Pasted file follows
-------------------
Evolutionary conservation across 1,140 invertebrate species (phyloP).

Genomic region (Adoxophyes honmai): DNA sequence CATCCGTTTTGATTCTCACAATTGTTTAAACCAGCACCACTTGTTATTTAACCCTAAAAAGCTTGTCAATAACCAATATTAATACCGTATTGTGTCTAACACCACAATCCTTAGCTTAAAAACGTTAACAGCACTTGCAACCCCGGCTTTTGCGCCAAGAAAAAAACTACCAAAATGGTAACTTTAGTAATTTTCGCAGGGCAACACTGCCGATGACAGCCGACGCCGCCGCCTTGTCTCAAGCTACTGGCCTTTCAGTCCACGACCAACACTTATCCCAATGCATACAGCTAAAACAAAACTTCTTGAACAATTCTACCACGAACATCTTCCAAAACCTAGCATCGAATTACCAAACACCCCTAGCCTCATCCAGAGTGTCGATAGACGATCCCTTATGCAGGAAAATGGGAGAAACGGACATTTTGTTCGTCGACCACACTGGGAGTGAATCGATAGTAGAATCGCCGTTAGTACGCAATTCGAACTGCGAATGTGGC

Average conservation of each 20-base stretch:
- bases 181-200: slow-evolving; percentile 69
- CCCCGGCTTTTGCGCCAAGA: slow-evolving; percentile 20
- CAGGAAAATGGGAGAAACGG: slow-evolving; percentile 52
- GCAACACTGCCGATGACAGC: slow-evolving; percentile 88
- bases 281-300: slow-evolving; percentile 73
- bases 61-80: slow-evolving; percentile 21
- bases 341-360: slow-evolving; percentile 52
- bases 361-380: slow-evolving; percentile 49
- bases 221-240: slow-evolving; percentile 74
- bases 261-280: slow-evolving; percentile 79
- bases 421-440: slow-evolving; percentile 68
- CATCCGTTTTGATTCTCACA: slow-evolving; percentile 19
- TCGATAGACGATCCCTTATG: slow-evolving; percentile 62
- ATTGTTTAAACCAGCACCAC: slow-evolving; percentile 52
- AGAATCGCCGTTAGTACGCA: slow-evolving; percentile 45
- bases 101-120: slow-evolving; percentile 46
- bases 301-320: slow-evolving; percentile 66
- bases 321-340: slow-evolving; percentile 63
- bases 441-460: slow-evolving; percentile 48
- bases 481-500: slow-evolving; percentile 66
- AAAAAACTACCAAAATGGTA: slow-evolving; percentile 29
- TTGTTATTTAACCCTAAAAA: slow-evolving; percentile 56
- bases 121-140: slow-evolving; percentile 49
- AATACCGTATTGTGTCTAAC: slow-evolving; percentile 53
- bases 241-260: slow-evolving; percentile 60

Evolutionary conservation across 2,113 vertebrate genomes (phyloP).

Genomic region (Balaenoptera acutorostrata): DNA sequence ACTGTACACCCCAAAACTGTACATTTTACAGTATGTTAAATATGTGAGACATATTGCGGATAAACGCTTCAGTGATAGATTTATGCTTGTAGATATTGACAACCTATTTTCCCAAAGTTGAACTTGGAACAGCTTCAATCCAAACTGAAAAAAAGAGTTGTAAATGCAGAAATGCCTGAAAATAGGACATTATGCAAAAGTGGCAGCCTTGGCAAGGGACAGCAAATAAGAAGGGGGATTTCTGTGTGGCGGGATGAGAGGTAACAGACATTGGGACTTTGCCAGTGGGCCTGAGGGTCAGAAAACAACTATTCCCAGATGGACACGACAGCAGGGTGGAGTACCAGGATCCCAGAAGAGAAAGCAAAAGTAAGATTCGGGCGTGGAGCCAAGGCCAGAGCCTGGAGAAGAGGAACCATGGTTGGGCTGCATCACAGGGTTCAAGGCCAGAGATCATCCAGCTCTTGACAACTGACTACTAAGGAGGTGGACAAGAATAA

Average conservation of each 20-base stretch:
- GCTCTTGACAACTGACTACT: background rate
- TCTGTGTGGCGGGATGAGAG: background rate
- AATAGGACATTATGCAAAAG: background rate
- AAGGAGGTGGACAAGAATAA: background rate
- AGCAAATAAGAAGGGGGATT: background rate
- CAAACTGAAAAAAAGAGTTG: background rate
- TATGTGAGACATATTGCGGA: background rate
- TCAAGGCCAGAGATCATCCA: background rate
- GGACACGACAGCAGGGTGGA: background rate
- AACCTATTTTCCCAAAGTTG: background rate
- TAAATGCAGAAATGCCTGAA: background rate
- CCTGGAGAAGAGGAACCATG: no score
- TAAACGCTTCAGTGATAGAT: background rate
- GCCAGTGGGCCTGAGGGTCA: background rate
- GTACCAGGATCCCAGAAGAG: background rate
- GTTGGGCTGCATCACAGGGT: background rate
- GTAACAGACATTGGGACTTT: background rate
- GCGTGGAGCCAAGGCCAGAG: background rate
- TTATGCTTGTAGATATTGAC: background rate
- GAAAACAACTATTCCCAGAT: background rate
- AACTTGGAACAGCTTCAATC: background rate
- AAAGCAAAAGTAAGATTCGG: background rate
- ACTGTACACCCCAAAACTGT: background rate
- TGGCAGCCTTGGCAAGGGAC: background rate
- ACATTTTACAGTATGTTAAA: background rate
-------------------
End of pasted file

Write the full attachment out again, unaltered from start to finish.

Evolutionary conservation across 1,140 invertebrate species (phyloP).

Genomic region (Adoxophyes honmai): DNA sequence CATCCGTTTTGATTCTCACAATTGTTTAAACCAGCACCACTTGTTATTTAACCCTAAAAAGCTTGTCAATAACCAATATTAATACCGTATTGTGTCTAACACCACAATCCTTAGCTTAAAAACGTTAACAGCACTTGCAACCCCGGCTTTTGCGCCAAGAAAAAAACTACCAAAATGGTAACTTTAGTAATTTTCGCAGGGCAACACTGCCGATGACAGCCGACGCCGCCGCCTTGTCTCAAGCTACTGGCCTTTCAGTCCACGACCAACACTTATCCCAATGCATACAGCTAAAACAAAACTTCTTGAACAATTCTACCACGAACATCTTCCAAAACCTAGCATCGAATTACCAAACACCCCTAGCCTCATCCAGAGTGTCGATAGACGATCCCTTATGCAGGAAAATGGGAGAAACGGACATTTTGTTCGTCGACCACACTGGGAGTGAATCGATAGTAGAATCGCCGTTAGTACGCAATTCGAACTGCGAATGTGGC

Average conservation of each 20-base stretch:
- bases 181-200: slow-evolving; percentile 69
- CCCCGGCTTTTGCGCCAAGA: slow-evolving; percentile 20
- CAGGAAAATGGGAGAAACGG: slow-evolving; percentile 52
- GCAACACTGCCGATGACAGC: slow-evolving; percentile 88
- bases 281-300: slow-evolving; percentile 73
- bases 61-80: slow-evolving; percentile 21
- bases 341-360: slow-evolving; percentile 52
- bases 361-380: slow-evolving; percentile 49
- bases 221-240: slow-evolving; percentile 74
- bases 261-280: slow-evolving; percentile 79
- bases 421-440: slow-evolving; percentile 68
- CATCCGTTTTGATTCTCACA: slow-evolving; percentile 19
- TCGATAGACGATCCCTTATG: slow-evolving; percentile 62
- ATTGTTTAAACCAGCACCAC: slow-evolving; percentile 52
- AGAATCGCCGTTAGTACGCA: slow-evolving; percentile 45
- bases 101-120: slow-evolving; percentile 46
- bases 301-320: slow-evolving; percentile 66
- bases 321-340: slow-evolving; percentile 63
- bases 441-460: slow-evolving; percentile 48
- bases 481-500: slow-evolving; percentile 66
- AAAAAACTACCAAAATGGTA: slow-evolving; percentile 29
- TTGTTATTTAACCCTAAAAA: slow-evolving; percentile 56
- bases 121-140: slow-evolving; percentile 49
- AATACCGTATTGTGTCTAAC: slow-evolving; percentile 53
- bases 241-260: slow-evolving; percentile 60

Evolutionary conservation across 2,113 vertebrate genomes (phyloP).

Genomic region (Balaenoptera acutorostrata): DNA sequence ACTGTACACCCCAAAACTGTACATTTTACAGTATGTTAAATATGTGAGACATATTGCGGATAAACGCTTCAGTGATAGATTTATGCTTGTAGATATTGACAACCTATTTTCCCAAAGTTGAACTTGGAACAGCTTCAATCCAAACTGAAAAAAAGAGTTGTAAATGCAGAAATGCCTGAAAATAGGACATTATGCAAAAGTGGCAGCCTTGGCAAGGGACAGCAAATAAGAAGGGGGATTTCTGTGTGGCGGGATGAGAGGTAACAGACATTGGGACTTTGCCAGTGGGCCTGAGGGTCAGAAAACAACTATTCCCAGATGGACACGACAGCAGGGTGGAGTACCAGGATCCCAGAAGAGAAAGCAAAAGTAAGATTCGGGCGTGGAGCCAAGGCCAGAGCCTGGAGAAGAGGAACCATGGTTGGGCTGCATCACAGGGTTCAAGGCCAGAGATCATCCAGCTCTTGACAACTGACTACTAAGGAGGTGGACAAGAATAA

Average conservation of each 20-base stretch:
- GCTCTTGACAACTGACTACT: background rate
- TCTGTGTGGCGGGATGAGAG: background rate
- AATAGGACATTATGCAAAAG: background rate
- AAGGAGGTGGACAAGAATAA: background rate
- AGCAAATAAGAAGGGGGATT: background rate
- CAAACTGAAAAAAAGAGTTG: background rate
- TATGTGAGACATATTGCGGA: background rate
- TCAAGGCCAGAGATCATCCA: background rate
- GGACACGACAGCAGGGTGGA: background rate
- AACCTATTTTCCCAAAGTTG: background rate
- TAAATGCAGAAATGCCTGAA: background rate
- CCTGGAGAAGAGGAACCATG: no score
- TAAACGCTTCAGTGATAGAT: background rate
- GCCAGTGGGCCTGAGGGTCA: background rate
- GTACCAGGATCCCAGAAGAG: background rate
- GTTGGGCTGCATCACAGGGT: background rate
- GTAACAGACATTGGGACTTT: background rate
- GCGTGGAGCCAAGGCCAGAG: background rate
- TTATGCTTGTAGATATTGAC: background rate
- GAAAACAACTATTCCCAGAT: background rate
- AACTTGGAACAGCTTCAATC: background rate
- AAAGCAAAAGTAAGATTCGG: background rate
- ACTGTACACCCCAAAACTGT: background rate
- TGGCAGCCTTGGCAAGGGAC: background rate
- ACATTTTACAGTATGTTAAA: background rate